Chief Minister and Treasurer Michael Gunner told a heated Estimates Committee on Monday his government is pinning its economic hopes on a rebound in GST payments, increased mining and gas royalties and potential future major projects to replenish its coffers over the coming years, despite little indication that will happen.
A surplus, Mr Gunner added, will be more than a decade away, as the NT grapples with the economic effects of the COVID-19 pandemic.
The only cost savings Mr Gunner identified to help deal with the record estimated $8.4 billion net debt this year was cuts to public service wage increases totalling $106 million a year over the next four years, which is yet to be finalised despite already being budgeted.
CLP Opposition leader Lia Finocchiaro sustained a high-energy attack on Mr Gunner’s 2020 Budget for hours on Monday, as she questioned the government on debt and borrowings and their plan to repair the budget.
She asked when the government is forecasting a return to surplus, which Mr Gunner initially attempted to answer by referring her to a Budget paper.
“Why don’t you just say it,” Ms Finocchiaro said. “I’m asking you a question, I’m just waiting for [you] to say it.”
Mr Gunner responded with, “page 13”.
“Well, that’s not a year that’s a page number,” she said.
Mr Gunner eventually said there was no surplus expected for more than 10 years, but suggested there had been one forecast for 2027-28 in last year’s budget that was erased due to the COVID-19 pandemic.
“I think everyone knows that coronavirus came along, we are halving the budget deficit though over the next two years and we have made those tough decisions around the wages policy, again making sure we honour the budget repair plan to do the hard work for Territorians,” he said.
“We’re also expecting an improvement in revenue. Those are two big ticket items: GST improving and the wages policy.”
But the 2020 Budget showed revenue is forecast to drop with mining royalties to recede as well as payroll and property taxes over the next couple of years.
GST payments are expected to be down by $1.6 billion over four years, coming in at $141 million less this year or five per cent less than the 2019-20 figures, according to the actual budget.
‘Pipeline of projects’ not yet approved, GST rebound ‘hopefully’ happens for NT economy: Under-treasurer
Under-treasurer Craig Graham said the NT’s own source revenue was limited to payroll tax, stamp duty and mining and gas royalties.
“We do expect to take a hit through revenues over [2019-20] and 20-21, primarily as an effect of COVID,” he said. “But then we also expect the economy to return to growth from 2021 which will support our own source revenues and we expect the national economy to return to growth which will support GST revenue.”
He then admitted GST payments to the NT have declined year over year since 2015-16 and will be lower than 2013 levels next year.
“But we expect that’s where it’ll bottom, hopefully, and then start returning to growth,” he said.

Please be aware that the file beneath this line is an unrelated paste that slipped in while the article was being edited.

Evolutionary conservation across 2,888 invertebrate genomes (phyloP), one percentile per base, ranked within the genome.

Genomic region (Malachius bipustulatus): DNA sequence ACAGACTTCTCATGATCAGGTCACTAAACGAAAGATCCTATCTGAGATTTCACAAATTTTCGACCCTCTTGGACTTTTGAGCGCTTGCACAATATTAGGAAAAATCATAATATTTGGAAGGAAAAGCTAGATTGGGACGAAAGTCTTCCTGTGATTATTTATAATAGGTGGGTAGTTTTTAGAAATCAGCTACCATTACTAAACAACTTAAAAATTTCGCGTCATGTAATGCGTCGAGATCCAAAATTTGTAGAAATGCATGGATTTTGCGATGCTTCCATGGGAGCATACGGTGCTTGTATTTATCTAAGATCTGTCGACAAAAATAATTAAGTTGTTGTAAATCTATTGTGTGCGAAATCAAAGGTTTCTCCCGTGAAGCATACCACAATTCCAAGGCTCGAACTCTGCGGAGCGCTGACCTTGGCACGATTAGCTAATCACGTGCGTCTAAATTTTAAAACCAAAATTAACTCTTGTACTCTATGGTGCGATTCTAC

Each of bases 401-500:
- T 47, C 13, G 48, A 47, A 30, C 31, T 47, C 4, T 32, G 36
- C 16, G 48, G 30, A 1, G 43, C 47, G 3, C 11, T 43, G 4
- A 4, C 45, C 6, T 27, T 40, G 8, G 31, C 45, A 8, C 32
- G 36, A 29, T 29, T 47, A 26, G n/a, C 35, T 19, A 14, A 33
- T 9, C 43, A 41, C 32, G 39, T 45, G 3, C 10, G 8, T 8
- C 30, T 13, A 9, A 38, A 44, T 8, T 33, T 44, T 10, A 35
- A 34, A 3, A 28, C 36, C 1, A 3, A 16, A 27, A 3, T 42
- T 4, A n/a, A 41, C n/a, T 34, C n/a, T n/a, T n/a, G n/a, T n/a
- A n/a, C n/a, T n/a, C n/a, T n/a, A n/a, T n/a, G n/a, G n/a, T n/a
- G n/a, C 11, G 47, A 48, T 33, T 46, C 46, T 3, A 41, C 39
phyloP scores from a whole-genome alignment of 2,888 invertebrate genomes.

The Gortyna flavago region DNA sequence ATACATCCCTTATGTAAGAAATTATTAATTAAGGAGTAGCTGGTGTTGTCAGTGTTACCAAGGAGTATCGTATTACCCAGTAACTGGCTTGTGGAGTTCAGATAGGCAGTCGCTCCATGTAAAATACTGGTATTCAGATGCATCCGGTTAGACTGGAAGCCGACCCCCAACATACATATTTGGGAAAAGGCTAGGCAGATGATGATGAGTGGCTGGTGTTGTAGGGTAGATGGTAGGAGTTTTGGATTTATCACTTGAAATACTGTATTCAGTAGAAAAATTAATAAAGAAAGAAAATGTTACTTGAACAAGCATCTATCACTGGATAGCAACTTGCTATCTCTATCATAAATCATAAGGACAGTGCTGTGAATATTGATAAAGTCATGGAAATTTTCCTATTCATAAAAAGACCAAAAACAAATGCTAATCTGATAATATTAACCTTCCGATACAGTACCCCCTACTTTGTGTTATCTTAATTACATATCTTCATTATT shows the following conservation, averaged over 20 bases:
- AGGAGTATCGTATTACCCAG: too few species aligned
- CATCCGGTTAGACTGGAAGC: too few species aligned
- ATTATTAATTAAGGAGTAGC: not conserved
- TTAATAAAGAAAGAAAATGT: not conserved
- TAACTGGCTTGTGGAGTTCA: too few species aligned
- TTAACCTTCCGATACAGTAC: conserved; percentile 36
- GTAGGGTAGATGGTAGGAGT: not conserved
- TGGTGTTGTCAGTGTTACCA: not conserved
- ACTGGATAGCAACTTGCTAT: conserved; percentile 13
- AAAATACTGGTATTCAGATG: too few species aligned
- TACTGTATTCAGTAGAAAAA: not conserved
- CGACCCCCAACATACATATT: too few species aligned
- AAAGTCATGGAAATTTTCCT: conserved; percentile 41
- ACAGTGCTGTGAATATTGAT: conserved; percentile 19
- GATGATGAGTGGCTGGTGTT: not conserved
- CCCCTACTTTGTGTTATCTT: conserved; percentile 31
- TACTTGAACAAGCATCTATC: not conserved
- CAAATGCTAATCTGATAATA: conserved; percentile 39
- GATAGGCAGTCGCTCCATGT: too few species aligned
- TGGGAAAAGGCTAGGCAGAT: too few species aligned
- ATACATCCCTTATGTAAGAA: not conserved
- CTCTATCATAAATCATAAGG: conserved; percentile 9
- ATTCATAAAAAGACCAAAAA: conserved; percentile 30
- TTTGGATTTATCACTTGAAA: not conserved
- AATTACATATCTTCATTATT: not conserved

Mr Graham said he expected the NT economy to grow through “consumption and investment” brought on by the perennially proposed “pipeline of projects” and defence spending the government is hoping eventually comes to fruition.
Ms Finocchairo said she wasn’t sold and questioned the government’s commitment to controlling its spending.
“So, it clearly seems to me you’re hanging your hat on the pay freeze [for savings] – are you even going to be able to implement the pay freeze given that we’re up for a big negotiation [with the public service union]?” she said.
Mr Gunner said there was “no room to move on” the wages policy he is proposing that he said would see savings of $424 million over four years – or $106 million a year – through implementing a $1000 “bonus” annually instead of a two per cent annual pay increase.
The CPSU has previously said it would fight the proposal.
Mr Gunner said that failing to accept the new wages policy would mean “less jobs”.
“That’s just simply what the position is, so we will be implementing the wages policy,” he said, before suggesting it would be part of upcoming negotiations.
How can the debt and deficit be sustainable: Opposition
Ms Finocchairo later asked how a $2.45 billion deficit this year is sustainable.
“We are going to control the virus to grow the economy, and we grow the economy to repair the budget, so that we’ll see an improvement in revenues,” Mr Gunner responded.
“We also have [the] wages policy, for example, which will deliver a significant saving to the bottom line, and we have the deficit as a result of doing that important work. So that, that is our fiscal policy going forward.”
It was not explained how $106 million in forecast savings would substantially affect the $2.45 billion deficit this year or the $8.4 billion net debt moving forward.
Ms Finocchiaro said the government’s hopes and prayers of economic improvements weren’t good enough.
“So if controlling the virus is one of your key pillars, you must have a dollar figure associated with that,” she said.
“And what is that going to bring into our economy and how is that going to address our debt? You just can’t hope and pray that things will get better, you have to do things differently, you have to have a strategy … So what are you doing differently as part of this so called strategy you have that’s going to address this looming $12 billion in debt [by 2023]?”
Mr Gunner again pointed to his government’s handling of the COVID-19 pandemic and said “the economy is recovering”, while also pledging to implement a debt ceiling for the NT in next year’s budget but would not provide a figure.